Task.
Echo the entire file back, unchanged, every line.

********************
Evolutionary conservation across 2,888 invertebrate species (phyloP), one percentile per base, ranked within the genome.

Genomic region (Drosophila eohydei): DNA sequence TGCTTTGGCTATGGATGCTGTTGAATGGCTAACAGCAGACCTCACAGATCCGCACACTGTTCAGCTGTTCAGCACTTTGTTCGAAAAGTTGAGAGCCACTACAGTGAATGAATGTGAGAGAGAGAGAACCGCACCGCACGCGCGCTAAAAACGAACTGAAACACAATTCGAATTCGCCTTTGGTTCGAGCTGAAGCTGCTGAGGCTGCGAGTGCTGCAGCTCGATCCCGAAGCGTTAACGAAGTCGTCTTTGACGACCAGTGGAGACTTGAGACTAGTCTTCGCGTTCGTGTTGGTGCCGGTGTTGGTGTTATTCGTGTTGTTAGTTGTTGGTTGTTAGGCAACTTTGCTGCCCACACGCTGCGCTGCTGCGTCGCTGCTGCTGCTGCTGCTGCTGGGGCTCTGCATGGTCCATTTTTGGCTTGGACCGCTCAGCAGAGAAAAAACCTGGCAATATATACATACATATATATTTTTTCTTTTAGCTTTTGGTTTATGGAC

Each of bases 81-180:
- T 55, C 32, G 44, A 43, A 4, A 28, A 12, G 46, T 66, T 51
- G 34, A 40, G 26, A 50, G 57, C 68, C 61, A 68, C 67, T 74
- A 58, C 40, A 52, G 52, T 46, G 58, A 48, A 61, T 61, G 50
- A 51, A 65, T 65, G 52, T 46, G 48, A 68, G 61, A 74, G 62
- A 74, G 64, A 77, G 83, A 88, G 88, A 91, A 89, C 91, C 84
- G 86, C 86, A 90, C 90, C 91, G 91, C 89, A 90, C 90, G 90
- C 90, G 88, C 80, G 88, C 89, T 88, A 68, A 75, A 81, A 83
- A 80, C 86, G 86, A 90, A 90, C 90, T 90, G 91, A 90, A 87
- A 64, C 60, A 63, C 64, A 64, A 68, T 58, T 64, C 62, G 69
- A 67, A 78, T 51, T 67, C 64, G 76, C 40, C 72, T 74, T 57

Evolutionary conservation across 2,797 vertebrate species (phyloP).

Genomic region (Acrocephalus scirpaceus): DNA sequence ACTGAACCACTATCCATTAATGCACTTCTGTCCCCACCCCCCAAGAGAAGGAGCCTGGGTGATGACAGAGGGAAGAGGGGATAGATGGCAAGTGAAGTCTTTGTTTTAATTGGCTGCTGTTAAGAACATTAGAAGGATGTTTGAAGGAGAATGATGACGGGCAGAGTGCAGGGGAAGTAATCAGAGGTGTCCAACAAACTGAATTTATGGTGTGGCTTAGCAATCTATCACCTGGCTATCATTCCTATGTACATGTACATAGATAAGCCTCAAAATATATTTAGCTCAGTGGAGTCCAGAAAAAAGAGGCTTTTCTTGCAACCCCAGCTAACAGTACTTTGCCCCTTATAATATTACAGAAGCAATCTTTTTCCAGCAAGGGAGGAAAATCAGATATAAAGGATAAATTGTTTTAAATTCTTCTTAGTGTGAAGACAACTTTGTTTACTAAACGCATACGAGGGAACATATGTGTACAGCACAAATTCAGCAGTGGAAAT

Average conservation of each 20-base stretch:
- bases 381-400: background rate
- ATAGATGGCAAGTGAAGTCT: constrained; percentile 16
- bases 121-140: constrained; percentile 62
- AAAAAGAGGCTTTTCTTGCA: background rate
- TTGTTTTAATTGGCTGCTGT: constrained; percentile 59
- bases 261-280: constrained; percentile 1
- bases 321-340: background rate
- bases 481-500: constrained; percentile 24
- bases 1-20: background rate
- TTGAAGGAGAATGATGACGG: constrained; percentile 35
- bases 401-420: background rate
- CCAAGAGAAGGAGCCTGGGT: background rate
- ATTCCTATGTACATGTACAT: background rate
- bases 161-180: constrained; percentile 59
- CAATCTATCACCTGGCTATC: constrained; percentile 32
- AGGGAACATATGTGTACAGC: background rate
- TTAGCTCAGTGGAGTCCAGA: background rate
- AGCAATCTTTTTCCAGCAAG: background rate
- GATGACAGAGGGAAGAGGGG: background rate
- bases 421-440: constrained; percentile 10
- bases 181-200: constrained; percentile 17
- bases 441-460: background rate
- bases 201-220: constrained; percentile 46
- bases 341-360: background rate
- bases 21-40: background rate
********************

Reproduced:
Evolutionary conservation across 2,888 invertebrate species (phyloP), one percentile per base, ranked within the genome.

Genomic region (Drosophila eohydei): DNA sequence TGCTTTGGCTATGGATGCTGTTGAATGGCTAACAGCAGACCTCACAGATCCGCACACTGTTCAGCTGTTCAGCACTTTGTTCGAAAAGTTGAGAGCCACTACAGTGAATGAATGTGAGAGAGAGAGAACCGCACCGCACGCGCGCTAAAAACGAACTGAAACACAATTCGAATTCGCCTTTGGTTCGAGCTGAAGCTGCTGAGGCTGCGAGTGCTGCAGCTCGATCCCGAAGCGTTAACGAAGTCGTCTTTGACGACCAGTGGAGACTTGAGACTAGTCTTCGCGTTCGTGTTGGTGCCGGTGTTGGTGTTATTCGTGTTGTTAGTTGTTGGTTGTTAGGCAACTTTGCTGCCCACACGCTGCGCTGCTGCGTCGCTGCTGCTGCTGCTGCTGCTGGGGCTCTGCATGGTCCATTTTTGGCTTGGACCGCTCAGCAGAGAAAAAACCTGGCAATATATACATACATATATATTTTTTCTTTTAGCTTTTGGTTTATGGAC

Each of bases 81-180:
- T 55, C 32, G 44, A 43, A 4, A 28, A 12, G 46, T 66, T 51
- G 34, A 40, G 26, A 50, G 57, C 68, C 61, A 68, C 67, T 74
- A 58, C 40, A 52, G 52, T 46, G 58, A 48, A 61, T 61, G 50
- A 51, A 65, T 65, G 52, T 46, G 48, A 68, G 61, A 74, G 62
- A 74, G 64, A 77, G 83, A 88, G 88, A 91, A 89, C 91, C 84
- G 86, C 86, A 90, C 90, C 91, G 91, C 89, A 90, C 90, G 90
- C 90, G 88, C 80, G 88, C 89, T 88, A 68, A 75, A 81, A 83
- A 80, C 86, G 86, A 90, A 90, C 90, T 90, G 91, A 90, A 87
- A 64, C 60, A 63, C 64, A 64, A 68, T 58, T 64, C 62, G 69
- A 67, A 78, T 51, T 67, C 64, G 76, C 40, C 72, T 74, T 57

Evolutionary conservation across 2,797 vertebrate species (phyloP).

Genomic region (Acrocephalus scirpaceus): DNA sequence ACTGAACCACTATCCATTAATGCACTTCTGTCCCCACCCCCCAAGAGAAGGAGCCTGGGTGATGACAGAGGGAAGAGGGGATAGATGGCAAGTGAAGTCTTTGTTTTAATTGGCTGCTGTTAAGAACATTAGAAGGATGTTTGAAGGAGAATGATGACGGGCAGAGTGCAGGGGAAGTAATCAGAGGTGTCCAACAAACTGAATTTATGGTGTGGCTTAGCAATCTATCACCTGGCTATCATTCCTATGTACATGTACATAGATAAGCCTCAAAATATATTTAGCTCAGTGGAGTCCAGAAAAAAGAGGCTTTTCTTGCAACCCCAGCTAACAGTACTTTGCCCCTTATAATATTACAGAAGCAATCTTTTTCCAGCAAGGGAGGAAAATCAGATATAAAGGATAAATTGTTTTAAATTCTTCTTAGTGTGAAGACAACTTTGTTTACTAAACGCATACGAGGGAACATATGTGTACAGCACAAATTCAGCAGTGGAAAT

Average conservation of each 20-base stretch:
- bases 381-400: background rate
- ATAGATGGCAAGTGAAGTCT: constrained; percentile 16
- bases 121-140: constrained; percentile 62
- AAAAAGAGGCTTTTCTTGCA: background rate
- TTGTTTTAATTGGCTGCTGT: constrained; percentile 59
- bases 261-280: constrained; percentile 1
- bases 321-340: background rate
- bases 481-500: constrained; percentile 24
- bases 1-20: background rate
- TTGAAGGAGAATGATGACGG: constrained; percentile 35
- bases 401-420: background rate
- CCAAGAGAAGGAGCCTGGGT: background rate
- ATTCCTATGTACATGTACAT: background rate
- bases 161-180: constrained; percentile 59
- CAATCTATCACCTGGCTATC: constrained; percentile 32
- AGGGAACATATGTGTACAGC: background rate
- TTAGCTCAGTGGAGTCCAGA: background rate
- AGCAATCTTTTTCCAGCAAG: background rate
- GATGACAGAGGGAAGAGGGG: background rate
- bases 421-440: constrained; percentile 10
- bases 181-200: constrained; percentile 17
- bases 441-460: background rate
- bases 201-220: constrained; percentile 46
- bases 341-360: background rate
- bases 21-40: background rate